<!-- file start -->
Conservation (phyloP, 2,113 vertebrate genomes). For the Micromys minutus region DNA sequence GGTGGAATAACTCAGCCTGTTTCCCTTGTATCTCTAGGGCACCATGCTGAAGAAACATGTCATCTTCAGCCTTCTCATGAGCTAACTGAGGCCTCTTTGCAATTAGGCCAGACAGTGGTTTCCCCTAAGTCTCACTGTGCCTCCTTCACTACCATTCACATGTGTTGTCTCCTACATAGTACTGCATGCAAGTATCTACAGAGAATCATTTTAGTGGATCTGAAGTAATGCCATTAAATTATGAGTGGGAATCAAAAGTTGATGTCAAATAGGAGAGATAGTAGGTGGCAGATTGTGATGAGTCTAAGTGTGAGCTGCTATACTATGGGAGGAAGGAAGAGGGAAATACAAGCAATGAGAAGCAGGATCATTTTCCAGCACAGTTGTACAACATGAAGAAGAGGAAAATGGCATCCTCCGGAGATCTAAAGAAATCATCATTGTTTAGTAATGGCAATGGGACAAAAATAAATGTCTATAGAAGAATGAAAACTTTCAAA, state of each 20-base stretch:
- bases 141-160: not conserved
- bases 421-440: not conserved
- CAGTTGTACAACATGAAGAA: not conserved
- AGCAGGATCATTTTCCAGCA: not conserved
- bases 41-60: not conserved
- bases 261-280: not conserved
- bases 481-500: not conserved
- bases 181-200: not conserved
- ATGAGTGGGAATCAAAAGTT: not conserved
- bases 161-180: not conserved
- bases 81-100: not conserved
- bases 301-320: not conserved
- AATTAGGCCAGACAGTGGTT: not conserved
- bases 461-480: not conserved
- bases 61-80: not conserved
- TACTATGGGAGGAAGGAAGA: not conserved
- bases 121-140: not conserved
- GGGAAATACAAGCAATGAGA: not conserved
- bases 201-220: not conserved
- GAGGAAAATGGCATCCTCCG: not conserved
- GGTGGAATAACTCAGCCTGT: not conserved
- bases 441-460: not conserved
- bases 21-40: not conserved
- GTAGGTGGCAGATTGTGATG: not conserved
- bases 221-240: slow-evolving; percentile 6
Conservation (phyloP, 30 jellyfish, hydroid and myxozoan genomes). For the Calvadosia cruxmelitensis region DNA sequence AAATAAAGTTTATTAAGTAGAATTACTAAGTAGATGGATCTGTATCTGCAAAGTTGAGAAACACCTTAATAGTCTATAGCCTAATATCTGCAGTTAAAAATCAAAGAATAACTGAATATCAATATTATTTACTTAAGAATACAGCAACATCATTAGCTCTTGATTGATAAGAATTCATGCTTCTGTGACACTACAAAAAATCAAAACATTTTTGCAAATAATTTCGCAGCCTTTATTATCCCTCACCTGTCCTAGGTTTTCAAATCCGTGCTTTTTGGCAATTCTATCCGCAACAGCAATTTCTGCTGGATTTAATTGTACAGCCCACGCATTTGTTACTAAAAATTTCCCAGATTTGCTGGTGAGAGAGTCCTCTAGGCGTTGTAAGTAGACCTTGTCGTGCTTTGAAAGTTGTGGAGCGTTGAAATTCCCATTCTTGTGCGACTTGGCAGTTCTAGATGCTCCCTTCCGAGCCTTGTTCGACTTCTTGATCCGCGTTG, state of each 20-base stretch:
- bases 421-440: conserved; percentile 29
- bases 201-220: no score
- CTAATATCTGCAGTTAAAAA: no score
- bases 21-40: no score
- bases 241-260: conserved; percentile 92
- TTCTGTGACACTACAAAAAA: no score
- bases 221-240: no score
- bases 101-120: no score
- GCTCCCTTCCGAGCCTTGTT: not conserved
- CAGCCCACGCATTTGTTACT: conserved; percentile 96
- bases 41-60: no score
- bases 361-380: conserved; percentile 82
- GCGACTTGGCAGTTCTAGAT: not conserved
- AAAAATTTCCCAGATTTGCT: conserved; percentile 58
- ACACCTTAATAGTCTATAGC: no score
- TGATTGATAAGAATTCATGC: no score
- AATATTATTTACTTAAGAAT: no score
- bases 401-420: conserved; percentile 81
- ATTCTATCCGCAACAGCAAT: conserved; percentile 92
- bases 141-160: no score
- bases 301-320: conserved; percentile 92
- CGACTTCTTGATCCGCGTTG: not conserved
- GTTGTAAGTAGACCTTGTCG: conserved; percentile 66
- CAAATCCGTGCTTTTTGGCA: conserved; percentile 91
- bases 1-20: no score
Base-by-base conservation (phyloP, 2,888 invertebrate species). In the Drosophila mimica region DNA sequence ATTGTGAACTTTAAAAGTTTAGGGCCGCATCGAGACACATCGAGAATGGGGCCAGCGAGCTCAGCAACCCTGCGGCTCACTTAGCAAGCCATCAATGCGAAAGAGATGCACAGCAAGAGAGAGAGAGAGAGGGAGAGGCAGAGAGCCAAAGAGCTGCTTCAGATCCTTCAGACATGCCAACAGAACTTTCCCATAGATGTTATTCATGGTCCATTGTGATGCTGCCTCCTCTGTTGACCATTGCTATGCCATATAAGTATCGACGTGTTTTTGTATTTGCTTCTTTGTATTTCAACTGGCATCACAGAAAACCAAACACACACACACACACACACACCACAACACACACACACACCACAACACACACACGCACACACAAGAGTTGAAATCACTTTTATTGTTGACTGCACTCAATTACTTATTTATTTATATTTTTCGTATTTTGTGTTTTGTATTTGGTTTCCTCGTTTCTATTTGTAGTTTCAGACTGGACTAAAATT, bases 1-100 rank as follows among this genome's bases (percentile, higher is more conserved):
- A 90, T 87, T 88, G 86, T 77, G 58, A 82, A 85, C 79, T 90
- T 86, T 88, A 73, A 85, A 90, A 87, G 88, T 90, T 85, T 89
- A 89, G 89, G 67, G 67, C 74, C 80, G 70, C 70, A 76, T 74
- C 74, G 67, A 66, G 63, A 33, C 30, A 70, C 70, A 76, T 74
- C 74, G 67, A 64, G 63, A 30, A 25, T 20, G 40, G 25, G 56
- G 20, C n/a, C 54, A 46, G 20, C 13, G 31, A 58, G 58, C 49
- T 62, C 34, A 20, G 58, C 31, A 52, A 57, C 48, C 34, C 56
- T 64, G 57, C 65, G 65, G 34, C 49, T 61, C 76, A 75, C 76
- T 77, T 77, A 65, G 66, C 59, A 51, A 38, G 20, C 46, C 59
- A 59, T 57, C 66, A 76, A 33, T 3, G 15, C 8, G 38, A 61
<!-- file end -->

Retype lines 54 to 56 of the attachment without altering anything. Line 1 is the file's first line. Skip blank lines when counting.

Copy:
- A 90, T 87, T 88, G 86, T 77, G 58, A 82, A 85, C 79, T 90
- T 86, T 88, A 73, A 85, A 90, A 87, G 88, T 90, T 85, T 89
- A 89, G 89, G 67, G 67, C 74, C 80, G 70, C 70, A 76, T 74